2020
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Monitor Daily Podcast

June 19, 2020
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TODAY’S INTRO

Father’s Day, dad jokes, and embarrassing your kids

A rabbit, a priest, and a minister walk into a bar. The bartender looks at them and says, “Is this a typo?” 

Get it? Usually this kind of joke starts off with a rabbi, but it’s a rabbit, so maybe it’s a mistake, and the bartender thinks that, but it isn’t! Come on, it’s funny. 

It’s also a dad joke, the kind of groaner that families all across the United States will be subjected to on Father’s Day Sunday.

This particular example comes from the “Bad Dad Jokes” sign in front of Tom and Ann Schruben’s home in Maryland.

Tom Schruben posts a new bad dad joke every day. He started the practice as a way to brighten moods during the coronavirus shutdown. It’s become a popular destination for locals out for a walk and a chuckle.

Badness is the point of dad jokes, of course. As Mr. Schruben pointed out recently in The Washington Post, fathers are expected to embarrass their children.

Years ago, reading “Tintin” to my own boys, I would adopt voices for the characters, like I was Jim Dale reading Harry Potter audiobooks.

But I’m not Jim Dale. The boys would clap their hands over their ears and shriek, “No voices, Dad! No voices!”

As for bad jokes, I’ve written about them before, about their power to distract and nurture us, for a moment.

And bad jokes can be serious. You can laugh and nod knowingly at the same time.

Here’s another Schruben favorite: What’s the biggest room in the world? Room for improvement.

For Father’s Day, the Schrubens are running a bad dad joke contest, with entries costing $5, and proceeds going to Martha’s Table, a D.C.-based nonprofit that supports children and families. The winner gets posted on the sign – and the right to embarrass their kids for months to come.

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A deeper look

‘It’s way past time to try something new’: The push to defund police

Every police brutality case comes with calls for reform: better training, more civilian review boards, greater diversity on the beat. Now comes the defund movement, which is more basic. It looks at the very role of police in society.

Peter
Jeff Wheeler/Star Tribune/AP
A demonstrator walks up and down the police line in front of fired Minneapolis police Officer Derek Chauvin’s home in Oakdale, Minnesota, May 27, 2020. Calls to defund the police have resonated across the U.S. since Mr. Chauvin killed George Floyd on Memorial Day.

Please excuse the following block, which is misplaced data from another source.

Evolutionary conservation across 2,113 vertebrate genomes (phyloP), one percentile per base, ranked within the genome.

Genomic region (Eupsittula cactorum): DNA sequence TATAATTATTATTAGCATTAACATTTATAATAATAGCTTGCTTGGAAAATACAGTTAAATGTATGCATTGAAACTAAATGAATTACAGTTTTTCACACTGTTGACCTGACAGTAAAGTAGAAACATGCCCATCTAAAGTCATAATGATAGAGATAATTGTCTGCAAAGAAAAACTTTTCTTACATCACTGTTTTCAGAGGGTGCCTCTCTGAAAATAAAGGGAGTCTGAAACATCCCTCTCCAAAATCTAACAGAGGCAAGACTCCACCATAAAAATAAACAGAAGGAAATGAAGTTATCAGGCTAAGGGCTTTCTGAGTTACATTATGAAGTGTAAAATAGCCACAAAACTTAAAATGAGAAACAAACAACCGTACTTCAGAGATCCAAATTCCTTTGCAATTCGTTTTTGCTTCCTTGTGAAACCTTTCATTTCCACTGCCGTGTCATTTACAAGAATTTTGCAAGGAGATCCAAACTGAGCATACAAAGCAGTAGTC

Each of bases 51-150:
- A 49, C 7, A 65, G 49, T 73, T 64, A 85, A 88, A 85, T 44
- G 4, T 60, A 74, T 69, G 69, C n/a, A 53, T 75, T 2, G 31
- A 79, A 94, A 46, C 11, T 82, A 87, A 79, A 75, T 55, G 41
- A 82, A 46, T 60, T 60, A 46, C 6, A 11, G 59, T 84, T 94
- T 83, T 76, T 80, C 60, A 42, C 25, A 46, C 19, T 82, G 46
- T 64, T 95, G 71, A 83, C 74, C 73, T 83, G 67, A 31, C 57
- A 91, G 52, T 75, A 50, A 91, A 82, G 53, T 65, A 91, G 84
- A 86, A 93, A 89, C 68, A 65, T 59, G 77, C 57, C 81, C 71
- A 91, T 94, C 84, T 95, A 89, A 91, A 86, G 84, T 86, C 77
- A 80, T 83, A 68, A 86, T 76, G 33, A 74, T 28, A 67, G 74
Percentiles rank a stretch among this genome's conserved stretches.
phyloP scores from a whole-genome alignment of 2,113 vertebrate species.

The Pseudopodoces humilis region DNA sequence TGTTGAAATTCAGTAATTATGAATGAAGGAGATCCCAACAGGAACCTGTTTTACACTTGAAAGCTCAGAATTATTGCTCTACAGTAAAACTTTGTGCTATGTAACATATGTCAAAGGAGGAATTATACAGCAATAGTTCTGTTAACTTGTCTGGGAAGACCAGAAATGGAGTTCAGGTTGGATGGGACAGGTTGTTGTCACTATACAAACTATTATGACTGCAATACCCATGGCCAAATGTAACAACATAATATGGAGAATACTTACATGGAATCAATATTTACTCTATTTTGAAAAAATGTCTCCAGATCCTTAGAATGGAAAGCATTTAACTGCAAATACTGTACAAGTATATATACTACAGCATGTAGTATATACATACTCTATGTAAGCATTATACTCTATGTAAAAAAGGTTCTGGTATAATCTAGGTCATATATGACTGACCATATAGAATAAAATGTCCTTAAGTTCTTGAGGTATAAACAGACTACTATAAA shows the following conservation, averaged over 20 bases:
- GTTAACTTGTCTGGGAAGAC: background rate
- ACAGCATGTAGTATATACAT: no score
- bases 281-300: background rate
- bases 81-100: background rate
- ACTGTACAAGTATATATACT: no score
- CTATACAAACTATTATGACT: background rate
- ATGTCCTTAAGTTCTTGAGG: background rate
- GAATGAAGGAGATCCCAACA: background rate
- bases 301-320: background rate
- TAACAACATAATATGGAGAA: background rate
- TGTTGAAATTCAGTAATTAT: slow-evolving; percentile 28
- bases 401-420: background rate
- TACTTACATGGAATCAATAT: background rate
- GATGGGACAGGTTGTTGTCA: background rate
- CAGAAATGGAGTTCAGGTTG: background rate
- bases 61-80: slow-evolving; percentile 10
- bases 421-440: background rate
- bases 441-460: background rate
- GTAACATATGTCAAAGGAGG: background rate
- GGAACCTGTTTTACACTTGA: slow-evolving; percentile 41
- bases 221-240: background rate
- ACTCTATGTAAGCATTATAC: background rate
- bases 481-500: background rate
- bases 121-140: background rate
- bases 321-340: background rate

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“Defund the police,” if an imprecise slogan, has provided a North Star for a grassroots movement unlike any to convulse the country in almost half a century. The phrase broadly refers to a desire among advocates to reimagine public safety strategies using racial equity as a guiding principle. And it seeks to redirect funding from police to crisis responders and social services tailored to community needs.

Among those drawing attention to police budgets is Nekima Levy Armstrong, a civil rights attorney and former president of the Minneapolis NAACP chapter. The $193 million allocated for Minneapolis’ 850-member force this year accounts for 36% of the city’s general fund.

“Our city leaders have seen the inequities in Minneapolis. But it took the death of George Floyd for them to show any political will,” she says.

For James Densley, a professor of criminal justice at Metropolitan State University in St. Paul, the George Floyd case illuminates the need to reinvent policing after decades of incremental reforms and halting progress.

“We have to be big and bold,” he says. “We have to do something different if we’re going to transform communities that have been harmed by police and the wider culture for so long.”

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‘It’s way past time to try something new’: The push to defund police

The outrage that detonated in Minnesota’s largest city after police killed George Floyd had a fuse five years long.

In 2015, a white Minneapolis police officer fatally shot an unarmed man named Jamar Clark, provoking protests that drew hundreds of people. Activists with Black Lives Matter and other groups camped out in front of a police precinct for more than two weeks before officers evicted them and tore down their tents.

“His death was an awakening for a lot of us,” says Mike Griffin, a senior organizer with Community Change Action, a national advocacy group. He recalled activists with bullhorns beckoning to passersby to join the cause. Others toted clipboards to sign people up for action alerts. “We were learning as we went, getting an understanding of how to bring people into the movement.”

The death of Mr. Clark, who was Black, elevated long-running tensions between people of color and the city’s mostly white police department. Organizers pushed for abolishing the force, and in 2016, their demands grew louder – and demonstrations grew larger – after an officer in a St. Paul suburb shot and killed Philando Castile.

Four years later, when video emerged of Officer Derek Chauvin kneeling on Mr. Floyd’s neck as his life drained out of him on Memorial Day, activists required neither bullhorns nor action alerts to rally the masses. People poured into the streets as thousands of new voices amplified the call to dismantle the department.

“We’re done talking about reform,” Mr. Griffin says. “We want to transform the police state into a caring state that understands communities of color.”